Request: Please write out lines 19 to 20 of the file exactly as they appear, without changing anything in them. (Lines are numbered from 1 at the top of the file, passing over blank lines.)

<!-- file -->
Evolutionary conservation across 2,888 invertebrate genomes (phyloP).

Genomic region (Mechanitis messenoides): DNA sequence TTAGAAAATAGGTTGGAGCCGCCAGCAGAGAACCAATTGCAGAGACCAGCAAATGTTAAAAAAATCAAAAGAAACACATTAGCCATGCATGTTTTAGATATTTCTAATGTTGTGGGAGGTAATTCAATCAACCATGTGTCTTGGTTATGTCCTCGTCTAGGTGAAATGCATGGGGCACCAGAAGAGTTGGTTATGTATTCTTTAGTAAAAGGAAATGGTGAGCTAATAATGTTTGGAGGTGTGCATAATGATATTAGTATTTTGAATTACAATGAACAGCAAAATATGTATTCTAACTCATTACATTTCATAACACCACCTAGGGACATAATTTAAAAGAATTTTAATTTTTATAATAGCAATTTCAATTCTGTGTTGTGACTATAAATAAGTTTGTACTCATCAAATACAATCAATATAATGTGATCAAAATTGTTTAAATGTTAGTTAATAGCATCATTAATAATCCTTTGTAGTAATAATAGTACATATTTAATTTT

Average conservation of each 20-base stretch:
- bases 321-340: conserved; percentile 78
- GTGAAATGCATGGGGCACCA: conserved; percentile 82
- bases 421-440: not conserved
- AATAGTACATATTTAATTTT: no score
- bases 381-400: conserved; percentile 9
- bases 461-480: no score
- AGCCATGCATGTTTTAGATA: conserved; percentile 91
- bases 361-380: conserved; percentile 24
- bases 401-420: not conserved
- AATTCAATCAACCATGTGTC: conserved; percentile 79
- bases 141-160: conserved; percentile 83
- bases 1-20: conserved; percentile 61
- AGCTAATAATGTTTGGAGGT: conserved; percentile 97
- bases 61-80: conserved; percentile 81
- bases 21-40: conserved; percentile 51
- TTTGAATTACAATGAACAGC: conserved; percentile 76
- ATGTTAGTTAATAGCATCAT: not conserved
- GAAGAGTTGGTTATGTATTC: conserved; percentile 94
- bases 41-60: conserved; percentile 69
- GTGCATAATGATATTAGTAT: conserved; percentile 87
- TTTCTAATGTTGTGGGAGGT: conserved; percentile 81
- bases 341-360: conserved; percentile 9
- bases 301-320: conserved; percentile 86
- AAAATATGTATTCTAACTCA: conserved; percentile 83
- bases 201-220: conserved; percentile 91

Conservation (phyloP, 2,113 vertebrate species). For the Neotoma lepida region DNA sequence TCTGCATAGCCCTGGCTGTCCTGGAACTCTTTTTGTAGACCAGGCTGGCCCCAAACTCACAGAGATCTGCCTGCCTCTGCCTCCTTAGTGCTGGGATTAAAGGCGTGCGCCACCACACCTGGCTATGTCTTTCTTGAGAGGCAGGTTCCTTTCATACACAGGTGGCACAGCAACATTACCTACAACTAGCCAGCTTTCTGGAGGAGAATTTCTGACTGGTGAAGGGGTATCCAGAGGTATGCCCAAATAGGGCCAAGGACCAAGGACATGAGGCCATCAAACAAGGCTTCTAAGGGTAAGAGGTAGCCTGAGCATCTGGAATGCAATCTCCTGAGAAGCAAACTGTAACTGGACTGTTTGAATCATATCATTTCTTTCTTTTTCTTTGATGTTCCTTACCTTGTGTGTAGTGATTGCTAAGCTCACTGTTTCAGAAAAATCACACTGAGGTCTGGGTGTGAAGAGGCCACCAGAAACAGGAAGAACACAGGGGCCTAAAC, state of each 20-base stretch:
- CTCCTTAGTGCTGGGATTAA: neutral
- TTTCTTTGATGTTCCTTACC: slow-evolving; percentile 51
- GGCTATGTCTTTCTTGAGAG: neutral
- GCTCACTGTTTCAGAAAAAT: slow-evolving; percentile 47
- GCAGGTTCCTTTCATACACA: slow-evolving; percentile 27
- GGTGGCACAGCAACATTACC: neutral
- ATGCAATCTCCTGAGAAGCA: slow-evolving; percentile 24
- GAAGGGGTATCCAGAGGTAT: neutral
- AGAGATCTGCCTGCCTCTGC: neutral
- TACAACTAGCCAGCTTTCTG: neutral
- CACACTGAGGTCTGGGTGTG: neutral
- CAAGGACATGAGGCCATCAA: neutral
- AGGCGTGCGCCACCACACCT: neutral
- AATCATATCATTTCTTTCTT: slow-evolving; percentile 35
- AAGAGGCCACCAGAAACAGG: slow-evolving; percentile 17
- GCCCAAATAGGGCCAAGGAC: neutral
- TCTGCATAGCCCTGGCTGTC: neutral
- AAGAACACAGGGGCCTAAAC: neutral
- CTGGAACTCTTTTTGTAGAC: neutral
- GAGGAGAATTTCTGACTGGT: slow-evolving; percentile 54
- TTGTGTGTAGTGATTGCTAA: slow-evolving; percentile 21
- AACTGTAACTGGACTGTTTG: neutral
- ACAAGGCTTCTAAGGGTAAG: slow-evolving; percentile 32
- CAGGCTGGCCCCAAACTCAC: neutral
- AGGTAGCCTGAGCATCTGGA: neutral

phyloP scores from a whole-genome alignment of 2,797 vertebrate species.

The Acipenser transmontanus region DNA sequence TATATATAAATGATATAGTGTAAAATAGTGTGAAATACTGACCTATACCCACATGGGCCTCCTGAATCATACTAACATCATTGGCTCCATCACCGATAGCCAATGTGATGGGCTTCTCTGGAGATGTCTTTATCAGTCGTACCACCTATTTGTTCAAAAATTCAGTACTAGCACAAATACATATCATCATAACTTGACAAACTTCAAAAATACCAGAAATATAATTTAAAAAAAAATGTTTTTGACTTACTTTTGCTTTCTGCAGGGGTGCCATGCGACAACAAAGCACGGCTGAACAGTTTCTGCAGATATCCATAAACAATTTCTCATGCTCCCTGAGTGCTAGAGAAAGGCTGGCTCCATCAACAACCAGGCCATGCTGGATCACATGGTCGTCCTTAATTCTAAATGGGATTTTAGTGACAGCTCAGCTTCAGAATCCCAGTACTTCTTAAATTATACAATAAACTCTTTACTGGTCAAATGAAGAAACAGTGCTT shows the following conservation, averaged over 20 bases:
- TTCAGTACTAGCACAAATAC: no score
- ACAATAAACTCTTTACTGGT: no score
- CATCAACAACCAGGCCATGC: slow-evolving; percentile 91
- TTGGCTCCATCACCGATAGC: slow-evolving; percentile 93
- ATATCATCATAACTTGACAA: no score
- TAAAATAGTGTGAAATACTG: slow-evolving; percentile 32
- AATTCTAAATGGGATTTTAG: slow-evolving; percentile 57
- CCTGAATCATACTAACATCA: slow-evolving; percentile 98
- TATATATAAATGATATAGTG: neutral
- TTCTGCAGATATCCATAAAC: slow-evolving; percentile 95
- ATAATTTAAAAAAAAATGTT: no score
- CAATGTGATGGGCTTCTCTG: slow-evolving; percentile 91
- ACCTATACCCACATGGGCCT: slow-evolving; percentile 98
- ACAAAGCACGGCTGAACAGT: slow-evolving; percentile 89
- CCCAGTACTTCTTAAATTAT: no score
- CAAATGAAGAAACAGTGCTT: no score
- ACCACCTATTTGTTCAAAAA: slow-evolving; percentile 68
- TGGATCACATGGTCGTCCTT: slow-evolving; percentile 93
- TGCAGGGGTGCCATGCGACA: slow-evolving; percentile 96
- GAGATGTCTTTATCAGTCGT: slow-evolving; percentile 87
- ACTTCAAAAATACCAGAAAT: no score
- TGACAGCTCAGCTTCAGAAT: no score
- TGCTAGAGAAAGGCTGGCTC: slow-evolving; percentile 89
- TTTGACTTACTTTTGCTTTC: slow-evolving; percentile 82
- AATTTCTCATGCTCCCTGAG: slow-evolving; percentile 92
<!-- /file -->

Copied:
- TTTGAATTACAATGAACAGC: conserved; percentile 76
- ATGTTAGTTAATAGCATCAT: not conserved